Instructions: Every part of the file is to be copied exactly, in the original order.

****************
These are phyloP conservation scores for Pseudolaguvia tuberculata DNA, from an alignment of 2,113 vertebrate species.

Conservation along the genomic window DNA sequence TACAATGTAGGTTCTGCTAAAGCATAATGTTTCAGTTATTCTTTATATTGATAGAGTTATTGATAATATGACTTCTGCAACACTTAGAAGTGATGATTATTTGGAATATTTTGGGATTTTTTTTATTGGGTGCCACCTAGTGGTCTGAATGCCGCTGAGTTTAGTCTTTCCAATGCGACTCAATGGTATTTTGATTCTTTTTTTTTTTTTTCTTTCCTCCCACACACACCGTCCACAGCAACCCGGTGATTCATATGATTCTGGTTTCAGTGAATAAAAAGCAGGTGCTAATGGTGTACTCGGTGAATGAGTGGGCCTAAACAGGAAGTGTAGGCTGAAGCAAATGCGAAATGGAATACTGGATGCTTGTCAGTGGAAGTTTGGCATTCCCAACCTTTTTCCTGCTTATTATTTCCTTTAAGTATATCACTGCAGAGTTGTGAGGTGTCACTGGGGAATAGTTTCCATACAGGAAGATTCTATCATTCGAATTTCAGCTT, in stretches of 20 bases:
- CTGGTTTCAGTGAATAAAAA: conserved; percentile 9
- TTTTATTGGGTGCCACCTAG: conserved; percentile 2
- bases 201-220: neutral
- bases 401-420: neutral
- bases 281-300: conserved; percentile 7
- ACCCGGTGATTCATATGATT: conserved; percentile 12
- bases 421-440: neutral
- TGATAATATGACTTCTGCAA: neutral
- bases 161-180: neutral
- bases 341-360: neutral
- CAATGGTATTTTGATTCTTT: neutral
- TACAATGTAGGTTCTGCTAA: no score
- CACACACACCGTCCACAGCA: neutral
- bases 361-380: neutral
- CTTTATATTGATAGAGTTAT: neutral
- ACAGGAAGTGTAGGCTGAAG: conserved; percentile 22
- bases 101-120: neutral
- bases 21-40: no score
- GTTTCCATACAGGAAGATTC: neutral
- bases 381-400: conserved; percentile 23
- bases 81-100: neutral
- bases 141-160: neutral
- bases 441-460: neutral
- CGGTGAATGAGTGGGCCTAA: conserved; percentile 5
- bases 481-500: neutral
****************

These are phyloP conservation scores for Pseudolaguvia tuberculata DNA, from an alignment of 2,113 vertebrate species.

Conservation along the genomic window DNA sequence TACAATGTAGGTTCTGCTAAAGCATAATGTTTCAGTTATTCTTTATATTGATAGAGTTATTGATAATATGACTTCTGCAACACTTAGAAGTGATGATTATTTGGAATATTTTGGGATTTTTTTTATTGGGTGCCACCTAGTGGTCTGAATGCCGCTGAGTTTAGTCTTTCCAATGCGACTCAATGGTATTTTGATTCTTTTTTTTTTTTTTCTTTCCTCCCACACACACCGTCCACAGCAACCCGGTGATTCATATGATTCTGGTTTCAGTGAATAAAAAGCAGGTGCTAATGGTGTACTCGGTGAATGAGTGGGCCTAAACAGGAAGTGTAGGCTGAAGCAAATGCGAAATGGAATACTGGATGCTTGTCAGTGGAAGTTTGGCATTCCCAACCTTTTTCCTGCTTATTATTTCCTTTAAGTATATCACTGCAGAGTTGTGAGGTGTCACTGGGGAATAGTTTCCATACAGGAAGATTCTATCATTCGAATTTCAGCTT, in stretches of 20 bases:
- CTGGTTTCAGTGAATAAAAA: conserved; percentile 9
- TTTTATTGGGTGCCACCTAG: conserved; percentile 2
- bases 201-220: neutral
- bases 401-420: neutral
- bases 281-300: conserved; percentile 7
- ACCCGGTGATTCATATGATT: conserved; percentile 12
- bases 421-440: neutral
- TGATAATATGACTTCTGCAA: neutral
- bases 161-180: neutral
- bases 341-360: neutral
- CAATGGTATTTTGATTCTTT: neutral
- TACAATGTAGGTTCTGCTAA: no score
- CACACACACCGTCCACAGCA: neutral
- bases 361-380: neutral
- CTTTATATTGATAGAGTTAT: neutral
- ACAGGAAGTGTAGGCTGAAG: conserved; percentile 22
- bases 101-120: neutral
- bases 21-40: no score
- GTTTCCATACAGGAAGATTC: neutral
- bases 381-400: conserved; percentile 23
- bases 81-100: neutral
- bases 141-160: neutral
- bases 441-460: neutral
- CGGTGAATGAGTGGGCCTAA: conserved; percentile 5
- bases 481-500: neutral